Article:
Army Lifts Ban For Some Mental Health Conditions, Addiction

Will My Insurance Pay for Rehab?

Sponsored Legal Stuff - This is an advertisement for Service Industries, Inc., part of a network of commonly owned substance abuse treatment service providers. Responding to this ad will connect you to one of Service Industries, Inc.’s representatives to discuss your insurance benefits and options for obtaining treatment at one of its affiliated facilities only. Service Industries, Inc. Service Industries, Inc. is unable to discuss the insurance benefits or options that may be available at any unaffiliated treatment center or business. If this advertisement appears on the same web page as a review of any particular treatment center or business, the contact information (including phone number) for that particular treatment center or business may be found at the bottom of the review.

Army Lifts Ban For Some Mental Health Conditions, Addiction

By Britni de la Cretaz 11/14/17

By expanding the pool of applicants through waivers, the Army hopes to meet its goal of recruiting 80,000 new soldiers by September 2018.

Image: 
young male army soldier

The U.S. Army has expanded its pool of applicants—by allowing people with a history of self-injury, bipolar disorder, depression, and drug and alcohol misuse to seek waivers.

The decision to remove the ban on people with a history of certain mental health issues comes in an effort to increase the number of applicants and meet recruitment quotas, according to USA Today.

“With the additional data available, Army officials can now consider applicants as a whole person, allowing a series of Army leaders and medical professionals to review the case fully to assess the applicant’s physical limitations or medical conditions and their possible impact upon the applicant's ability to complete training and finish an Army career,” said Army spokesman, Lt. Col. Randy Taylor.

Taylor added that the Army’s decision was based on “the increased availability of medical records and other data which is now more readily available,” which allows “Army officials to better document applicant medical histories.”

Other mental health issues that can be cause for disqualification include ADHD, eating disorders after the age of 12, sleepwalking after the age of 13, certain speech impediments, anxiety disorders, history of suicidal ideation, and psychoses.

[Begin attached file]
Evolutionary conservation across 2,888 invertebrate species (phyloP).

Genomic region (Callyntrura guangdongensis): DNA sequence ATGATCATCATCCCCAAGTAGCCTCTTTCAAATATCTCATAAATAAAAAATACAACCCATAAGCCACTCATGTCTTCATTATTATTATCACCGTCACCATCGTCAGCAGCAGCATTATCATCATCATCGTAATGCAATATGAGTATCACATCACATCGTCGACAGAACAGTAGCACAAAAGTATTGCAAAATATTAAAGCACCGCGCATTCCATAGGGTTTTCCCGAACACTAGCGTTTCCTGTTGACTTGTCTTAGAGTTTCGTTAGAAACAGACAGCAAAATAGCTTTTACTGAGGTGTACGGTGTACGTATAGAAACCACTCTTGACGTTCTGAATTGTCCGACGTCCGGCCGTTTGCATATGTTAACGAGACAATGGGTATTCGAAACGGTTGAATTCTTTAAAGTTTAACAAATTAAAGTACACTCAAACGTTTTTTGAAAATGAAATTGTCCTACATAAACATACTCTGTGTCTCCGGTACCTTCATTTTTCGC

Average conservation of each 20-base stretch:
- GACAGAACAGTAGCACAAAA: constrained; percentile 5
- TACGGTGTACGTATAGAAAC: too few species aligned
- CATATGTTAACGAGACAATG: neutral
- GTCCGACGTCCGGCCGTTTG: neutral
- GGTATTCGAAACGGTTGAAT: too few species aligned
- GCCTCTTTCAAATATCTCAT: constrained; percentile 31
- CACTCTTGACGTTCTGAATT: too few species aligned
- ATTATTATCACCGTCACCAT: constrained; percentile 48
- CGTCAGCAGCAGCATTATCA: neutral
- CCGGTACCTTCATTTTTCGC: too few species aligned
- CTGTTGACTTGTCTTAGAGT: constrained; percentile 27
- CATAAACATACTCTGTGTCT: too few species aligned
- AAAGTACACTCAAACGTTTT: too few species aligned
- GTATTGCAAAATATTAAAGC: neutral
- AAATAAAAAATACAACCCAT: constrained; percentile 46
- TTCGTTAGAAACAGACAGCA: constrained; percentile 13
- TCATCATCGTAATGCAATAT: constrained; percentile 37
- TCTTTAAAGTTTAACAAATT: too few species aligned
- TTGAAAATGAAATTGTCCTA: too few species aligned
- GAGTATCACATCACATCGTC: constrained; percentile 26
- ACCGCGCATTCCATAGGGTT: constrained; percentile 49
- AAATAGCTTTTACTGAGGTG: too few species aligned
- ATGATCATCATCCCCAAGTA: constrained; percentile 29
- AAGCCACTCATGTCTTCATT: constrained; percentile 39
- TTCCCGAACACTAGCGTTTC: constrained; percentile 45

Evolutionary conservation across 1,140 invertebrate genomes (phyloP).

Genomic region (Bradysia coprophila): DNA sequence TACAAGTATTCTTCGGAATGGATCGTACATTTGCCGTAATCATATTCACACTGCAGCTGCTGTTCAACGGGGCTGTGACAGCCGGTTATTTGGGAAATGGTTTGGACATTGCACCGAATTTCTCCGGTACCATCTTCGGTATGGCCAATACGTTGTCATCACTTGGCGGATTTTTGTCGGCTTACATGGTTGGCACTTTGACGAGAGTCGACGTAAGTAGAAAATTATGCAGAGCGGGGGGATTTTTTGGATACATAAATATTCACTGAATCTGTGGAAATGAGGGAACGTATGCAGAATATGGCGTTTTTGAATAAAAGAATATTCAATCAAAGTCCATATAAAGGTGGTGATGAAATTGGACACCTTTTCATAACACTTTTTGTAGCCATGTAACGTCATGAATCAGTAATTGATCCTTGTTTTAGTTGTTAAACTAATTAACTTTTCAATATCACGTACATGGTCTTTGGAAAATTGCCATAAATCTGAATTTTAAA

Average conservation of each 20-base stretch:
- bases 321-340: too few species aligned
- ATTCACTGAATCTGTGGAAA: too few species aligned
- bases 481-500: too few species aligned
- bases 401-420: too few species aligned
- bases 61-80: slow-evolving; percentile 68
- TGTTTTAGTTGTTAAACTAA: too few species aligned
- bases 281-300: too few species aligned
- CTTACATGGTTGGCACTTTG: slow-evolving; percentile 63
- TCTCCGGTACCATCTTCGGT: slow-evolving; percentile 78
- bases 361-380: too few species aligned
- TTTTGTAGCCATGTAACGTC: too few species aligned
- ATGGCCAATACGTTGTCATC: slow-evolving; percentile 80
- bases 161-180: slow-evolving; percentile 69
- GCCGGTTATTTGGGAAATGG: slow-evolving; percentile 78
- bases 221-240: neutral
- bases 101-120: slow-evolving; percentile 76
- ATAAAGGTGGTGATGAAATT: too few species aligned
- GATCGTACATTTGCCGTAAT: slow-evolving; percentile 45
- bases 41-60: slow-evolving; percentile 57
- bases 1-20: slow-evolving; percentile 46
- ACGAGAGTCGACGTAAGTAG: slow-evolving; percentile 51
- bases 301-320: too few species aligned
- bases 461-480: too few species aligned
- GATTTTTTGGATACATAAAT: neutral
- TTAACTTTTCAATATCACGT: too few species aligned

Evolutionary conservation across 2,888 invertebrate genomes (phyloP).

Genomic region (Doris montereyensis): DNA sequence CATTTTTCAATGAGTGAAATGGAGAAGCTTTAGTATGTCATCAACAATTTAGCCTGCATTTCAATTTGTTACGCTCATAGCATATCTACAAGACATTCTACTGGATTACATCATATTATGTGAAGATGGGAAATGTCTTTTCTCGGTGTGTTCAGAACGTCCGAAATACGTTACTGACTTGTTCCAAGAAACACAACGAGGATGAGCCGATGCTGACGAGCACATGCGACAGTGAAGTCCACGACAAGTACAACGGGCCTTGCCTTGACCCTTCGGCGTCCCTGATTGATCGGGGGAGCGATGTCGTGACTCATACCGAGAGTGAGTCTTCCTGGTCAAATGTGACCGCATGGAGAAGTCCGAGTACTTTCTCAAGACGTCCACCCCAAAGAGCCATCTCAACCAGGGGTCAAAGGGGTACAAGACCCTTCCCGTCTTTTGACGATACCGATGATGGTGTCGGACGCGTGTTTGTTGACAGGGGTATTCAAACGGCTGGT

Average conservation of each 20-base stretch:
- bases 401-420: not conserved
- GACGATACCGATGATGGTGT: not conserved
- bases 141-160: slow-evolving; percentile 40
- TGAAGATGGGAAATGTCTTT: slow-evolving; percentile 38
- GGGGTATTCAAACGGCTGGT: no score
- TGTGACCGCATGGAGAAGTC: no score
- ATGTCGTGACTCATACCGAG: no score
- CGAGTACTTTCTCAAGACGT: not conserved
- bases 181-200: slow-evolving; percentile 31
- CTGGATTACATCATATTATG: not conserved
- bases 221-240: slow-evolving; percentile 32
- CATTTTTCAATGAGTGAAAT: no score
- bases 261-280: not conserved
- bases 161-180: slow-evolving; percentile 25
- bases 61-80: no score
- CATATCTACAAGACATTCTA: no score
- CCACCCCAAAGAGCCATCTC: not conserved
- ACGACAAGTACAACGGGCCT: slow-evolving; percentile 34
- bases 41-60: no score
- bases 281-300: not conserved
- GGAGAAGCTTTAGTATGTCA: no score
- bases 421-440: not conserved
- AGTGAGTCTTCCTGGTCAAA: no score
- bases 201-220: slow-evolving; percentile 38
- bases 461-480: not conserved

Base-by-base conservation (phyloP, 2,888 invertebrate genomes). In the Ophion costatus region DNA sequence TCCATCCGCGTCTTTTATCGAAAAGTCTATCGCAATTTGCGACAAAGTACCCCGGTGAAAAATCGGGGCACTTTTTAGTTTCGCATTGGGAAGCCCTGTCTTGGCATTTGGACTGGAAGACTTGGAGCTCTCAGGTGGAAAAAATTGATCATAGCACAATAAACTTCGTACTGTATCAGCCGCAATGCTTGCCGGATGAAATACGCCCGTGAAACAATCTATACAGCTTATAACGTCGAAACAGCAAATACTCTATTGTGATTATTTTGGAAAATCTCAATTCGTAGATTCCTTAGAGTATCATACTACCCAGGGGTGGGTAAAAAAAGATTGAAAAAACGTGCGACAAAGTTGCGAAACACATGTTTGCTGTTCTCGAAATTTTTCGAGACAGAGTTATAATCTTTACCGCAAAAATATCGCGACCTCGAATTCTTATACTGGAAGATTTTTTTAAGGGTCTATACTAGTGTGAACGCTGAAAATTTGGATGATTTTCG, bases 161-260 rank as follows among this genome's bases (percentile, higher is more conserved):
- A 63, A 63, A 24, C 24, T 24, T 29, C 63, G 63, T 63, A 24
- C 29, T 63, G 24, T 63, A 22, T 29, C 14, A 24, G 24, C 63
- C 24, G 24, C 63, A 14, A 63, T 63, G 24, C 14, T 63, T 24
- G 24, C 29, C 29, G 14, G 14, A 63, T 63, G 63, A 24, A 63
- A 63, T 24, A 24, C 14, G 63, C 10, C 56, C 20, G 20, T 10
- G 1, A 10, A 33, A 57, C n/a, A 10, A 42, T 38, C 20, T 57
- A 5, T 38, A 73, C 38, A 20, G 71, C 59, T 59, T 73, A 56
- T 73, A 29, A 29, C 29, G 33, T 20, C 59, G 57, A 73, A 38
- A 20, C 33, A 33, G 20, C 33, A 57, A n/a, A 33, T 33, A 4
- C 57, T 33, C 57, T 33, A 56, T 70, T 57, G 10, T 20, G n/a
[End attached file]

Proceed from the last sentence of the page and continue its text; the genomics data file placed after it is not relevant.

By expanding the pool of applicants through waivers, the Army hopes to meet its goal of recruiting 80,000 new soldiers by September 2018. And while lifting the ban, and recognizing that people with certain pre-existing mental health conditions may be fit to serve, is a big step towards dismantling shame and stigma around mental health issues, it’s also potentially concerning because veterans have a higher likelihood to suffer from mental health issues after being deployed.

Nearly one-third of people returning from service in Iraq or Afghanistan have a diagnosable mental health condition like post-traumatic stress disorder or depression, according to the Rand Corporation. Around 20 vets die by suicide each day. And veterans also experience addiction and substance misuse in high numbers, especially if they are also diagnosed with PTSD.

While the Substance Abuse and Mental Health Services Administration (SAMHSA) found that 1 in 15 veterans struggle with substance misuse, the U.S. Department of Veteran’s Affairs reports that 1 in 3 veterans seeking treatment for substance use disorder also have PTSD. 

The question that will need to be addressed is whether someone with a pre-existing mental health condition might be more at-risk for these consequences.

In order to receive a waiver under the new Army policy—which was not formally announced, but implemented in August—applicants must provide “appropriate documentation” that includes a statement from the applicant themselves, along with their medical records, photos, a psychiatric evaluation, and other forms depending on the nature of the mental health issue.

Please read our comment policy. - The Fix
Disqus comments
britni headshot.png

Britni de la Cretaz is a freelance writer, baseball enthusiast, and recovered alcoholic living in Boston. Follow her on Twitter at @britnidlc.

Disqus comments